The Burnout Assessment Tool (BAT-23) was developed using a combination of an inductive and deductive approach [19]. For the inductive approach a total of 49 practitioners were interviewed that included general practitioners, psychologists and occupational physicians who are involved at the start, middle and end of the burnout process [19]. And for the deductive approach a total of 357 items and 66 dimensions were screened before drafting the initial items of the BAT-23 – for a comprehensive description of the need for and development of the BAT-23 see the seminal article by Schaufeli et al. [19]. BAT-measured burnout is defined as: “a work-related state of exhaustion that occurs among employees, which is characterized by extreme tiredness, reduced ability to regulate cognitive and emotional processes, and mental distancing” [19]. Specifically, BAT-assessed burnout is an overall score based on four scale components. The first two components are the core components of exhaustion (feeling depleted and the inability to expend effort) and mental distance (unwillingness to expend effort, cynicism) in line also with previous research [20]. The two novel components that emerged are closely linked to exhaustion as they indicate a lack of proper management of cognition and emotions – tying into the deductive reasoning of inability and unwillingness. This was also commensurate with the inductive approach taken which included interviews with health professionals who have actively worked with burnout patients: Cognitive impairment (reduced functional capacity to adequately regulate cognitive processes) and emotional impairment (reduced functional capacity to adequately regulate emotional processes) [19, 21]. Thus, the four inter-correlated dimensions constitute one higher-order conception of burnout.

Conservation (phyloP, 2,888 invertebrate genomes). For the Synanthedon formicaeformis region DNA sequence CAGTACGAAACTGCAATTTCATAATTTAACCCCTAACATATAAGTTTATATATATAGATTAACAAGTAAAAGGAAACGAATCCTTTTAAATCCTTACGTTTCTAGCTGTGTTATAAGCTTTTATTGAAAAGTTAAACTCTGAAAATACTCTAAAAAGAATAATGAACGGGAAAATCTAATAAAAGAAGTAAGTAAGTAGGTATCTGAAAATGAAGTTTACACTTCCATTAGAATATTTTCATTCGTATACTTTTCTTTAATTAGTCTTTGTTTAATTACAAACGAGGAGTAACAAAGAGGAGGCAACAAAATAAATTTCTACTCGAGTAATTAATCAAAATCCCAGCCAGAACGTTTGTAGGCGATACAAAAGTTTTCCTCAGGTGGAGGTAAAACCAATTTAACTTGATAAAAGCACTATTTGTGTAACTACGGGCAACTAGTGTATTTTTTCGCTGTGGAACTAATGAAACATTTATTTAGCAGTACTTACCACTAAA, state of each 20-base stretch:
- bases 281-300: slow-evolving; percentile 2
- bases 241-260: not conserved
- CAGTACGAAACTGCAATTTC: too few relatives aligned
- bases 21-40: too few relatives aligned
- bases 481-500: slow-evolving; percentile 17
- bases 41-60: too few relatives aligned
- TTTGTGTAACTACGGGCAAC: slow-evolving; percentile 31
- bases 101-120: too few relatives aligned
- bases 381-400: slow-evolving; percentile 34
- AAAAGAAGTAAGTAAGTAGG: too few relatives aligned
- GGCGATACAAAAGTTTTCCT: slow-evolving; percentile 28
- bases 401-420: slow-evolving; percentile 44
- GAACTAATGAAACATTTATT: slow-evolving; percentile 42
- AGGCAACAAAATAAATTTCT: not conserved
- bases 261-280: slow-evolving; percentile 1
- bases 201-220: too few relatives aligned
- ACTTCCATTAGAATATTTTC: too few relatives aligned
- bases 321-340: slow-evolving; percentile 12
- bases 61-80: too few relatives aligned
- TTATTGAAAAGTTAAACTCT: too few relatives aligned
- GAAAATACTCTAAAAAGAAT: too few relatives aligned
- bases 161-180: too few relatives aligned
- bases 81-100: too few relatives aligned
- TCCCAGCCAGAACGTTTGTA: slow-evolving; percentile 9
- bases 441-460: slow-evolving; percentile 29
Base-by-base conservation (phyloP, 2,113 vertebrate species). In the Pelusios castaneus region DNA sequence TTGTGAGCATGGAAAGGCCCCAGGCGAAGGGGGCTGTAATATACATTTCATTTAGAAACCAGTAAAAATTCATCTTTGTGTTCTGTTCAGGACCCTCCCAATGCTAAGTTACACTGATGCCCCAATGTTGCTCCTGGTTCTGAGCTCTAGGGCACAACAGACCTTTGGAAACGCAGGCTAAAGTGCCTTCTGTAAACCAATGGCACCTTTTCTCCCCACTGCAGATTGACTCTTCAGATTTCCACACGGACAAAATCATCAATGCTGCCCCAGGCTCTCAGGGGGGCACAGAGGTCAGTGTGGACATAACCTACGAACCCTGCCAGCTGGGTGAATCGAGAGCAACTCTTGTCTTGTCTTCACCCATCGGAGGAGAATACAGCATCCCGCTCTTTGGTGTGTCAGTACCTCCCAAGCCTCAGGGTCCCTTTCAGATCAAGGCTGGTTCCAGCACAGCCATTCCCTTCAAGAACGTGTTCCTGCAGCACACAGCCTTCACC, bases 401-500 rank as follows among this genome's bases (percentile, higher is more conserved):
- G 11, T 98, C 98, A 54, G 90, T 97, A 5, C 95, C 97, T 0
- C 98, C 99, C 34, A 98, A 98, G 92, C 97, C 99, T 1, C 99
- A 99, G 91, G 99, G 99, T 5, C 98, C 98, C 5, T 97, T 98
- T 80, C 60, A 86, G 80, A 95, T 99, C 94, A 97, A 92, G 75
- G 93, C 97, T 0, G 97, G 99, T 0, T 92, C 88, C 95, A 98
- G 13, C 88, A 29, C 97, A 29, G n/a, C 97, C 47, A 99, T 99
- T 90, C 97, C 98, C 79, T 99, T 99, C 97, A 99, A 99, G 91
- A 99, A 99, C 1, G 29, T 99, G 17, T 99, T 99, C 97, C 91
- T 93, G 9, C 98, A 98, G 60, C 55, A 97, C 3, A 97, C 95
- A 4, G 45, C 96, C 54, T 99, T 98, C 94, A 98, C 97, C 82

Researchers from different countries are currently conducting research with the BAT-23 and the current evidence for its validity is strong. For example, published research has shown the BAT-23 to be valid and reliable in six European countries with representative samples [22], in Japan [23] and in Korea [24]. Additionally, the BAT-23 has also been shown to be valid with Rasch analysis in both the Netherlands and Belgium (Flanders) [25]. However, no study has been conducted on the validity of the BAT-23 in Africa and the consideration of context in psychometric assessment has been shown to be important in order to offset potential biases and ensure the fair measurement and comparison between groups [26].

South Africa is a diverse multi-cultural context and the Employment Equity Act (EEA) Sect. 8 (Act 55 of 1998) requires that any psychometric instrument used in organisations, or otherwise, must be able to present evidence that it is: 1) valid and reliable, and 2) not be biased against any group or person [27]. Indeed, research has shown that levels of burnout is nuanced between gender and ethnicity and may (or may not) differ [28, 29] – indicating that equivalence of the measuring instrument is important for comparison to be accurate and fair. To this end, the construct-relevant multidimensionality of the BAT-23 is investigated with latent variable modelling to ascertain the most appropriate model in the data. Next, the convergent validity of the global burnout score of the BAT-23 is compared to that of the MBI. Then, to address the second requirement of fairness of the measurement, we also tested the measurement invariance of the BAT-23 for gender and ethnic groups.